So far I have created quite a few posts about the supported codecs, but I never provided any detailed information how things work behind the scene. Audio codecs are used to compress and decompress PCM audio data.

I tried to eliminate all the complexity but sometimes it helps to know how things are working, so from an API point of view you can just stream audio PCM data to an encoder and stream (compressed) encoded data to a decoder to get the data in PCM format.

Fixed Length vs Variable Length Codecs

Many codecs have some fixed length for the encoded frames and the corresponding decoded frames. This length is usually dependent on additional parameters e.g. the sampling rate. Examples are SBC, AptX or all the voice codecs like GSM, ALaw, ULaw, G7XX etc.

So to make things work easily, I just needed to split the received bytes up automatically to feed the codec with the right amount of data!

This works if you can make sure that you don’t miss any bytes e.g. in the beginning. And then there are some codecs that might produce some variable length. To solve this we need some audio containers.


To be able to reproduce the original segments you can use a container format. To keep things simple here as well, I just provide a simple and lean custom binary container format that consists of records that start with a header with a line-feed as separator, the length and the record type. Alternatively you can also use the Ogg container.

Arduino Sketch

Here is a simple Arduino sketch that demonstrates the BinaryContainerDecoder and BinaryContainerDecoder classes that can be used e.g. with an Opus Encoder and Decoder.

#include "AudioTools.h"
#include "AudioCodecs/ContainerBinary.h"
#include "AudioCodecs/CodecOpus.h"
#include "AudioLibs/AudioKit.h"

AudioInfo info(8000,1,16);
SineWaveGenerator<int16_t> sineWave( 32000);  
GeneratedSoundStream<int16_t> sound( sineWave); 
AudioKitStream out; // or any other output e.g. I2SStream, CsvStream<int16>
EncodedAudioStream decoder(&out, new BinaryContainerDecoder(new OpusAudioDecoder())); 
EncodedAudioStream encoder(&decoder, new BinaryContainerEncoder(new OpusAudioEncoder()));StreamCopy copier(encoder, sound);     

void setup() {
  AudioLogger::instance().begin(Serial, AudioLogger::Warning);

  // start I2S
  Serial.println("starting I2S...");
  auto cfgi = out.defaultConfig(TX_MODE);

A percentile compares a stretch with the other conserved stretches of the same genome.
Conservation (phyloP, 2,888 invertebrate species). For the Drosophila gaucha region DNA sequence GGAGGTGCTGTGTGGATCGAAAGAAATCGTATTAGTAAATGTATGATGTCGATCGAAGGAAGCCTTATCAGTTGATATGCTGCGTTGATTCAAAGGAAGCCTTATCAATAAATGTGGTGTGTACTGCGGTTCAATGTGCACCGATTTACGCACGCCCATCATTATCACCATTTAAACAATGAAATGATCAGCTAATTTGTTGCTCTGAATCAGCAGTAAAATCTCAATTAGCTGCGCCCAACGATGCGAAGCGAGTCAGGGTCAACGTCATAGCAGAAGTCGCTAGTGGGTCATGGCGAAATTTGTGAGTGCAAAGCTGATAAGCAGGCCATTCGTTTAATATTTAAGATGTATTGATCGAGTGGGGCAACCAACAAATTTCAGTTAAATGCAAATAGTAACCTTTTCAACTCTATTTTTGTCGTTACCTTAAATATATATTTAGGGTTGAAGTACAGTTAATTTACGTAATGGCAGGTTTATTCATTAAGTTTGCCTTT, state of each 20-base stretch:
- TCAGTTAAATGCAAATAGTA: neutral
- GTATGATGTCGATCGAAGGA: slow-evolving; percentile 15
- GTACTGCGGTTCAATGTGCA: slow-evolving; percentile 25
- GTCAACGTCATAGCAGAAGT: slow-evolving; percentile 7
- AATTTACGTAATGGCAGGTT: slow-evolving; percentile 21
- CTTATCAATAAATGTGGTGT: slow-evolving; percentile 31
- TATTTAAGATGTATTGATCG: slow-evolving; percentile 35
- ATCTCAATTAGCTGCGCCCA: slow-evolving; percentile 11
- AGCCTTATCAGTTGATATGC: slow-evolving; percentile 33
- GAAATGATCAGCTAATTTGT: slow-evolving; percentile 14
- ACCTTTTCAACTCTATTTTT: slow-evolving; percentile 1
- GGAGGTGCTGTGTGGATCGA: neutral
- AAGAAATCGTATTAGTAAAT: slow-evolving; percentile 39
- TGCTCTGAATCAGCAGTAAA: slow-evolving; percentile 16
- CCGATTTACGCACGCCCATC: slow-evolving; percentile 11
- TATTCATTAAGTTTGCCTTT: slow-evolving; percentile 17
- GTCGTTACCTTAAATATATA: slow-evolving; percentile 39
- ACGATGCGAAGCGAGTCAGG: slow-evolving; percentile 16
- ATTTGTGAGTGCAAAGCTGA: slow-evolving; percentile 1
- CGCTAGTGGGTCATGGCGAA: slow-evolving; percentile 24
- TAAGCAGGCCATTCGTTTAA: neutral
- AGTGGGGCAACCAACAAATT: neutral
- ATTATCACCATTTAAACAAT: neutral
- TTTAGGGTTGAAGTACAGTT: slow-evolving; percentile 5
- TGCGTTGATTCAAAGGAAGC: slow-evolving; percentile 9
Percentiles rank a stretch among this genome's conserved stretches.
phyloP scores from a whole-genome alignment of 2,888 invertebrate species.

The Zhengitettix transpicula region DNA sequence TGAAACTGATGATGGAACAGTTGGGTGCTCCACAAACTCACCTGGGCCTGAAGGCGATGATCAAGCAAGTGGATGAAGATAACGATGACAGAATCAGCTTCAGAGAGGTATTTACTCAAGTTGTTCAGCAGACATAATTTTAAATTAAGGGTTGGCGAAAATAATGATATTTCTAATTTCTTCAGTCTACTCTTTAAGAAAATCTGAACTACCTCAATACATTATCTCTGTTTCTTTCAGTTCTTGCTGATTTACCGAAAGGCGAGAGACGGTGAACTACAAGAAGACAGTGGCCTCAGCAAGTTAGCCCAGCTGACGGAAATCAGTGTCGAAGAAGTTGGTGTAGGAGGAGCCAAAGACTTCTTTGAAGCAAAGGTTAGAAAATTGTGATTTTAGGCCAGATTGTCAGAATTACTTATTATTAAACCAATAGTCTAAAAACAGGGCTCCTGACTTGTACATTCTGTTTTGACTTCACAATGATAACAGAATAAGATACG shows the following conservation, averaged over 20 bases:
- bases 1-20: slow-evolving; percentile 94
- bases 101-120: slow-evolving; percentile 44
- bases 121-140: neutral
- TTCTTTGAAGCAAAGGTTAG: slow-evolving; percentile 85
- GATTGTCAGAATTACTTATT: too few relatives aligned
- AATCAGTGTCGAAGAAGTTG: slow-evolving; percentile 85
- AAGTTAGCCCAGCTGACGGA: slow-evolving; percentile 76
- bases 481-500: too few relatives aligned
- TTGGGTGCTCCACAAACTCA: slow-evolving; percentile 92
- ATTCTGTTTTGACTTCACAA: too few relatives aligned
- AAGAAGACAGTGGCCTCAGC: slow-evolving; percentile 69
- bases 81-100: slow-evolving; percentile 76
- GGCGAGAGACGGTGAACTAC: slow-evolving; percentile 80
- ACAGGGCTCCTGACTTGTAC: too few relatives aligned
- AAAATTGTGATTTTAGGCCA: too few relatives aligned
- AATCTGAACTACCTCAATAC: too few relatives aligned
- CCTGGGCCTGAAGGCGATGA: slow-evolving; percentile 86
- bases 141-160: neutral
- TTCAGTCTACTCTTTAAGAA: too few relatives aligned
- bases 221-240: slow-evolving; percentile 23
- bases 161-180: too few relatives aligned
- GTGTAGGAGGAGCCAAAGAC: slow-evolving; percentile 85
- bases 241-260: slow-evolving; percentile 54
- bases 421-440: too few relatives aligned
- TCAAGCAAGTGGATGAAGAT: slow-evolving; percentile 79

// Setup sine wave
  sineWave.begin(info, N_B4);

  // start decoder

  // start encoder

  Serial.println("Test started...");

void loop() { 

Instead of providing a codec as argument to the EncodedAudioStream we provide the container and in the constructor of the container we provide the codec to be used:

In this example, we just feed a sine signal to an OpusAudioDecoder which forwards the data to the BinaryContainerDecoder to make sure that we can reconstruct the encoded format. The packaged data is then forwarded to the BinaryContainerDecoder which submits the orignal packages created by the encoder to the OpusAudioDecoder.

The decoded result is finally written to the AudioKitStream!

Of cause this is a simplification and you usually have some communication stream between the encoder and decoder: e.g. TCP/IP, UDP or ESP-Now…

Extended Functionality of the Binary Container

  • You can write you own additional (meta) data in the encoder with writeMeta(const uint8_t *data, size_t len) and retrieve it in the decoder with a callback method. (See this test example)
  • The binary container classes can also be used w/o any codec. This is useful if you want to distribute pure audio pcm data along with some additional custom (meta) information.

MP3, AAC Container Formats

MP3 and AAC contain their own (container) formats which are provided by the codec itself: That’s the reason why you can usually just start in the middle of an encoded stream and get perfect PCM from the decoders.

Further Reading:

Categories: Arduino


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